Yet another study has come out praising the benefits of weight training for those over the age of 65 (and anyone whose physiological age equates to 65 — a.k.a. people who spend their week slumped over a desk).
Here’s a quick summary of the study: Weight training is good. You should do it. Weight training is good.
For those that require a little more substance, the study published in the journal Preventative Medicine tracked 30,162 adults aged 65 and older for 15 years. Of the group, about 2,900 were weight trainers.
Even after factoring in medical history and health behaviours, the iron pumpers were able to reduce their risk of premature death by 46 percent. That’s a pretty good return for a few bicep curls and a push-up or two.
Weight training is good.
Even better, the weight trainers in the study weren’t even hard-core, seven-day-a-week, weight-belt-wearing knuckle draggers. Participants worked out twice weekly, which took up less than two percent of their busy schedule — the equivalent of a few episodes of The Big Bang Theory.
In addition to enhancing the quality and quantity of life, it was reported that lifting weights decreases the risk of cardiac death by 41 percent, also reducing the risk of cancer death. As Kevin O’Leary would say: “Stop the madness! Where do I sign up?!”
Oh, but I can’t weight train because (enter flimsy excuse here).
Common excuses for non-participation have mostly been classified by researchers as a great reason to weight train. Excuse: “I can’t weight train because I have sore joints.” Research: “To help sore joints, consider weight training.”
Sure, there are some valid “get-out-of-gym notes” floating around out there. For the purpose of this discussion, those people are excused. But the rest should lace up their sneakers.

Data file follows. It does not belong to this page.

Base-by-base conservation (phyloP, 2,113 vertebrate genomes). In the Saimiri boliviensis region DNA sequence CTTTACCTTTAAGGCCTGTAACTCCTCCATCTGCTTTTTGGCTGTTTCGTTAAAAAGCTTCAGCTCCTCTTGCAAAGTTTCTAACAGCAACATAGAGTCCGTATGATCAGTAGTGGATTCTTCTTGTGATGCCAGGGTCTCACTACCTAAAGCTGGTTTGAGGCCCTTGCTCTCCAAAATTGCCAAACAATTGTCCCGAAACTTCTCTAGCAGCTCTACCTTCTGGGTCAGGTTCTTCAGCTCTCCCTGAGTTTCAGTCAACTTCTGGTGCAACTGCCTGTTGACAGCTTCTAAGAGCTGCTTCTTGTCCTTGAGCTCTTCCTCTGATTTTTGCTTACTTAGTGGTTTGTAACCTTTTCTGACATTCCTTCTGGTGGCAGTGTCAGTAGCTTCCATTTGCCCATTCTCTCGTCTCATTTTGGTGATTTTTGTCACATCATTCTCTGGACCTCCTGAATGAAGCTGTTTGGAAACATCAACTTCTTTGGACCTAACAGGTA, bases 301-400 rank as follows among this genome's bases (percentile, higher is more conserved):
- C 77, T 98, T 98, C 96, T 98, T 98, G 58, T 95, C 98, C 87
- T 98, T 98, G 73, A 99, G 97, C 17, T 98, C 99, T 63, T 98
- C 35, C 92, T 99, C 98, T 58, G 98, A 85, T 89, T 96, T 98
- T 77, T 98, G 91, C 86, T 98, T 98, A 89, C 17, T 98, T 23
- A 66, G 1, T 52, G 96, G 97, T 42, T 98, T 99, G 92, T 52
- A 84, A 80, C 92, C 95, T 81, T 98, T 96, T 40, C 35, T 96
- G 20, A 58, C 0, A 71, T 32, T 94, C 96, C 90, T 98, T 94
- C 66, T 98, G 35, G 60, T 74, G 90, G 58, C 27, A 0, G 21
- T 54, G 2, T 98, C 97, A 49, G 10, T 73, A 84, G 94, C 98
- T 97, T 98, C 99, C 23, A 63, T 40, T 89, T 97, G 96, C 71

Just be careful not to fall into the trap of thinking you’re physically active when in truth you’re just busy. According to a 2011 poll by Consumer Reports Health, this type of delusional thinking has convinced 90 percent of Americans that they eat a healthy diet (apparently a diet rich in vegetables, legumes and nuts leads to obesity — go figure).
Attending a fitness class doesn’t mean you are getting fit — especially the ones where talking takes precedence over working. Sitting on a bike and moving the pedals doesn’t mean your muscles are being challenged. Poking around the garden doesn’t mean you are getting stronger.
Don’t get me wrong, these activities are wonderful and produce many benefits, but they may not be meeting the criteria required for the type of muscle growth cited in the study. Participation, while awesome, doesn’t necessarily translate into strength.
Let’s be honest, weight training is going to be a bit of work. The good news is, it doesn’t have to take up much time. Performing the right exercises with proper form and weight can be accomplished in 20 minutes. And, according to the research mentioned earlier, you only have to do it twice a week to achieve the desired effect.
Go to the aquafit class, but visit the weight room for a few sets afterward. Take your bike out for a ride followed by a few bodyweight exercises in the park or at home. Tend the garden followed by a session with your trainer.
Whatever you do, challenge your muscles. Maybe not in the first few weeks or even months. Turning up the heat slowly is the best approach. With the proper instruction, it’s normal to spend six months getting used to a new exercise routine. Rush the process and you may find yourself injured, frustrated or on the couch watching The Big Bang Theory.
Want to enhance your golden years? Listen to science and start pushing some weight. Find a knowledgeable, sympathetic ear to get you started and double down on your quality of life.
Weight training is good.